She also sits on the HART board, where she will help direct solutions for an embattled agency that is facing insolvency and is still managing a CEO scandal that has led to calls for Adelee Le Grand’s removal and has eroded trust in the public transit agency. 

“Pat is resilient, focused and committed to moving forward policy and investment for transportation, the environment and enhancing the quality of life for her constituents,” Barker added.


We define the Tampa Bay region as Pinellas, Hillsborough and Pasco, but can also include Hernando, Polk or Sarasota — if the politicians from those counties impact either Pinellas or Hillsborough.

We define a politician as being in office or running for office.

Being first on a panelist’s list earns the politician 25 points, second earns them 24 points and so on, to where being listed 25th earns a politician one point. Points are added and, voilà, we have a list.

Special thanks go to our experienced and knowledgeable panelists, who were essential to developing the 2023 list: Christina Barker of the Vinik Family Office, Ashley Bauman of Mercury, Ed Briggs of RSA Consulting, political consultant Maya BrownRicky Butler of the Pinellas Co. Sheriff’s Office, Reggie Cardozo of The Public Square, Ronald Christaldi of Schumaker, Barry EdwardsJoe Farrell of Pinellas Realtors, pollster Matt Florell of Vicidial Group, Shawn Foster of Sunrise Consulting Group, Adam Giery of Strategos Group, political consultant Max GoodmanMike Griffin of Savills, Todd Josko of Ballard Partners, Natalie King of RSA Consulting, political consultant Benjamin KirbyMerritt Martin of Moffitt Cancer Center, Mike Moore of The Southern Group, Ron Pierce of RSA Consulting, J.C. Pritchett, pastor of St. Pete’s Faith Church, Darren Richards of Tucker/Hall, Preston Rudie of Catalyst Communications Group, Amanda Stewart of Johnston and Stewart, Bemetra Simmons of the Tampa Bay Partnership, Alan Suskey of Shumaker Advisors and communications consultant Janelle Irwin Taylor. With Michelle and Peter Schorsch.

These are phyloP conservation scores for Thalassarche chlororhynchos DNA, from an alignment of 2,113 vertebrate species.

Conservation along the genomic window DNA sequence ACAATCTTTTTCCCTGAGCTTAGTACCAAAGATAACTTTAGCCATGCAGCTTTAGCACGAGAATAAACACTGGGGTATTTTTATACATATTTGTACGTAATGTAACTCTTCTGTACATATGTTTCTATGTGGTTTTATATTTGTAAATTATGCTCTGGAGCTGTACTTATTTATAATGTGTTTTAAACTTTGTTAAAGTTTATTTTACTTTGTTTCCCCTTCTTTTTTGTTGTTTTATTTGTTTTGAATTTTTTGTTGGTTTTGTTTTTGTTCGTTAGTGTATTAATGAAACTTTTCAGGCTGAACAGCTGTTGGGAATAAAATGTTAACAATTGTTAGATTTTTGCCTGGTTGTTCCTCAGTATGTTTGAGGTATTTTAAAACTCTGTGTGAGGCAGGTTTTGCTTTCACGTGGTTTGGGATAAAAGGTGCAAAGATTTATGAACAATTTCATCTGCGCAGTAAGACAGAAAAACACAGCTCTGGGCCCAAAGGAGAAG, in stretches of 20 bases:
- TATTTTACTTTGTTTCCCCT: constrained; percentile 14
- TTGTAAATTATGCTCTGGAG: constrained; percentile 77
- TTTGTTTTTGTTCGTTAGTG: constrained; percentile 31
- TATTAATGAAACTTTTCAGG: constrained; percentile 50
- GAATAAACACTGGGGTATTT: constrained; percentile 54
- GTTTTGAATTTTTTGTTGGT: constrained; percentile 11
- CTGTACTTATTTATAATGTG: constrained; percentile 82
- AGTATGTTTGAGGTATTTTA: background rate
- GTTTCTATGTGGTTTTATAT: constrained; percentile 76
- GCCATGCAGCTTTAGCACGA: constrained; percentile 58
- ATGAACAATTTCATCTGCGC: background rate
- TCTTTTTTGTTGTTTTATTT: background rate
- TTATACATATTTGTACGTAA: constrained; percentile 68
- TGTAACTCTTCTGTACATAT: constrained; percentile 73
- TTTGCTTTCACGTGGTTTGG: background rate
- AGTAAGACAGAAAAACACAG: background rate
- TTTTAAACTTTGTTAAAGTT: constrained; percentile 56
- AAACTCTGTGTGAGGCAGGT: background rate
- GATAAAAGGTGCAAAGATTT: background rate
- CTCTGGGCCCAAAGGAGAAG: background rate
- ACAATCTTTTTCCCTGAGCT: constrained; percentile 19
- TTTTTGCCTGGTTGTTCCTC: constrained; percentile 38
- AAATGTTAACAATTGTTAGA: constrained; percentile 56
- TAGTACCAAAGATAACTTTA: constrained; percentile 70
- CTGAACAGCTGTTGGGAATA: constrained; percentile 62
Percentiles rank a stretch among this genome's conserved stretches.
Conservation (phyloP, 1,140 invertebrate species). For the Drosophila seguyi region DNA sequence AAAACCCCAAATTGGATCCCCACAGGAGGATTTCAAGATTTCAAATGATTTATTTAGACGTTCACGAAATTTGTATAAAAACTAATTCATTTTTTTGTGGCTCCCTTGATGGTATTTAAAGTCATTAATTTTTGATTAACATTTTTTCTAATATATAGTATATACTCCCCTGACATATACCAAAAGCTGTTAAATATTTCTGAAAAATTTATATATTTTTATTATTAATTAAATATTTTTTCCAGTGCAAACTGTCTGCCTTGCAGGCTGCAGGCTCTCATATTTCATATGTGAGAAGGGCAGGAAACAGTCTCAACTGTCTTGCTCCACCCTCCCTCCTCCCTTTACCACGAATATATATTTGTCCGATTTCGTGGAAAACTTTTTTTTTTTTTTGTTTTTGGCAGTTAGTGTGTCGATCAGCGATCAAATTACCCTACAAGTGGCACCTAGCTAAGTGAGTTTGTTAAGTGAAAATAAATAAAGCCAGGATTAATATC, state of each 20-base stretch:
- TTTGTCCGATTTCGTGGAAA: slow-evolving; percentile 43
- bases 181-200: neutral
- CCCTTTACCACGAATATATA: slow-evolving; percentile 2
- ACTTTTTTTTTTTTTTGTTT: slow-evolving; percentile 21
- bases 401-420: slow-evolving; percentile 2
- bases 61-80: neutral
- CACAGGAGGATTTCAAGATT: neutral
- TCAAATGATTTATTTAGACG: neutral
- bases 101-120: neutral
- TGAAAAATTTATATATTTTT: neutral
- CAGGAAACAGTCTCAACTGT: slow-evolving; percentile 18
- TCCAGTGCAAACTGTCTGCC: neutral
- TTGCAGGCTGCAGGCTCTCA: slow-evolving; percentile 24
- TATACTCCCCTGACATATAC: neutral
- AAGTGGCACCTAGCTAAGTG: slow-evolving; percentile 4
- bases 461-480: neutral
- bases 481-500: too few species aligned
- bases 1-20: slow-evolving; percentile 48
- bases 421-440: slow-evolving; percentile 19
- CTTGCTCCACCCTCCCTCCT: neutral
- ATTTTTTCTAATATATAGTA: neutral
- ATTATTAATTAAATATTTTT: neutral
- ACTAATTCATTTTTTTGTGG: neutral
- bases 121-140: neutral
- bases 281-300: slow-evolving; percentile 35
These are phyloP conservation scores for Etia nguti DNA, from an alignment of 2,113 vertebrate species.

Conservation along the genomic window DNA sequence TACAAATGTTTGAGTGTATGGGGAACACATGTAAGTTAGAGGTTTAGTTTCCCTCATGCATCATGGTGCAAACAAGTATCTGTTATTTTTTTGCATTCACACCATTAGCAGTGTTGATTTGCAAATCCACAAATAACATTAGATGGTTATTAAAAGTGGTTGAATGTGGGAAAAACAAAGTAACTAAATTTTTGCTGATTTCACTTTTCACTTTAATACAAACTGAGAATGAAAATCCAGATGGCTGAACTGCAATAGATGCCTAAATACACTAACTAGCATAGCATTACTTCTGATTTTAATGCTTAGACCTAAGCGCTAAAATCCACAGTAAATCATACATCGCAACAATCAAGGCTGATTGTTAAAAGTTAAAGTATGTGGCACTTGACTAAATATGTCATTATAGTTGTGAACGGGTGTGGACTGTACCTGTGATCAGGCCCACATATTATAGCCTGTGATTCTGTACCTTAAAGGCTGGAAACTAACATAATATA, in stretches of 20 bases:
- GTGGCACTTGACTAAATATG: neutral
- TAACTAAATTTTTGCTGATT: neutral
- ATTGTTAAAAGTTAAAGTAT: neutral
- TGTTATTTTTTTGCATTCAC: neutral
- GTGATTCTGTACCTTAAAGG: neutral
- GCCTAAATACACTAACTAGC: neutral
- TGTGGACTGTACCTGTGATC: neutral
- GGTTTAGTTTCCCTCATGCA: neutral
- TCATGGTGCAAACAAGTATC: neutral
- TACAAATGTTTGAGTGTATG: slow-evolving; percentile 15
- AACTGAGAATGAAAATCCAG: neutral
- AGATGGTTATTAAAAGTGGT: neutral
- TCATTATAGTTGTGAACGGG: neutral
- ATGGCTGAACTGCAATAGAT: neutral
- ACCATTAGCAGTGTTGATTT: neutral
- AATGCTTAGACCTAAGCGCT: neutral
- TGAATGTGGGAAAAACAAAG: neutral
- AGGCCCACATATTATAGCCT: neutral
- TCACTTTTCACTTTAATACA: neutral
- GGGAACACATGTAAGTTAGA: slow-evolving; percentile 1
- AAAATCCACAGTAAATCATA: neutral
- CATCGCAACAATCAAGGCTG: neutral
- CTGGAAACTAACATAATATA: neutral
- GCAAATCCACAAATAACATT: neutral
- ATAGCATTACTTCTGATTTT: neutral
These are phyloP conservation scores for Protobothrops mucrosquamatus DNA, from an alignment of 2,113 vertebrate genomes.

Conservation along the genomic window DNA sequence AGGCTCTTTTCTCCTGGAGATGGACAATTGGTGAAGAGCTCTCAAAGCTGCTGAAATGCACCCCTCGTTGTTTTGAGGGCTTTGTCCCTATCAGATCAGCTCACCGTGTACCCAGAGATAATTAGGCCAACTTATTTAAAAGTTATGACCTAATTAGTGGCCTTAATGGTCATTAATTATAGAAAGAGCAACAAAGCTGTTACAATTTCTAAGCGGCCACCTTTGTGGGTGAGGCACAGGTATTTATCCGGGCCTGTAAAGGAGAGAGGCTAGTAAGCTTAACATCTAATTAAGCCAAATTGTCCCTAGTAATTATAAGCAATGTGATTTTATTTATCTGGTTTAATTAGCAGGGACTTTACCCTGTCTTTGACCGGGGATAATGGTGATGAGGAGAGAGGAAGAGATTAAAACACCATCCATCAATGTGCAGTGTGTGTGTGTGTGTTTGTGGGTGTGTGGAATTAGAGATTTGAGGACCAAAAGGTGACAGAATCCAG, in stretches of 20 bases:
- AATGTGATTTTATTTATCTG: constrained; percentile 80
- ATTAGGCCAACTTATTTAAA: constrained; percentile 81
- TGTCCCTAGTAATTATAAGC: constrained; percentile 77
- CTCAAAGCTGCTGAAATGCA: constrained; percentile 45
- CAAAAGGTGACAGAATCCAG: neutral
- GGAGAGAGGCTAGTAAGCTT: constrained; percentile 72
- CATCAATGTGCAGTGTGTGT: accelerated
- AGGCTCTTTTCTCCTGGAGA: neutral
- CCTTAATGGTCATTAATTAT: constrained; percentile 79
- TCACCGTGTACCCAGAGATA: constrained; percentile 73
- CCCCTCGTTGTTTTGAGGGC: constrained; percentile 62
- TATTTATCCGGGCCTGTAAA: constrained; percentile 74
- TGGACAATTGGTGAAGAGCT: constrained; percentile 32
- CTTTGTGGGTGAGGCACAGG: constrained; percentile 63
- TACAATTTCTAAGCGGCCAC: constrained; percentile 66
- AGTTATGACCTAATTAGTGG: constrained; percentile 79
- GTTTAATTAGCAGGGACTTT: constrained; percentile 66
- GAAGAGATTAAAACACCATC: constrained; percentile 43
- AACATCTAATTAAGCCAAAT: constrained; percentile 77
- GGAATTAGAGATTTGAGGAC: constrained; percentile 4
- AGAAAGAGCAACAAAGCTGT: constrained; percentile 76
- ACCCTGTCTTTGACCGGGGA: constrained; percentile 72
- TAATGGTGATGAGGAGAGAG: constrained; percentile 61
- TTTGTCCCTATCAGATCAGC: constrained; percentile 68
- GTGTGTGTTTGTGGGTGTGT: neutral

Peter Schorsch

Peter Schorsch is the President of Extensive Enterprises Media and is the publisher of, INFLUENCE Magazine, and Sunburn, the morning read of what’s hot in Florida politics. Previous to his publishing efforts, Peter was a political consultant to dozens of congressional and state campaigns, as well as several of the state’s largest governmental affairs and public relations firms. Peter lives in St. Petersburg with his wife, Michelle, and their daughter, Ella. Follow Peter on Twitter @PeterSchorschFL.


Florida Politics is a statewide, new media platform covering campaigns, elections, government, policy, and lobbying in Florida. This platform and all of its content are owned by Extensive Enterprises Media.

Publisher: Peter Schorsch @PeterSchorschFL

Contributors & reporters: Phil Ammann, Drew Dixon, Roseanne Dunkelberger, A.G. Gancarski, Anne Geggis, Ryan Nicol, Jacob Ogles, Cole Pepper, Gray Rohrer, Jesse Scheckner, Christine Sexton, Drew Wilson, and Mike Wright.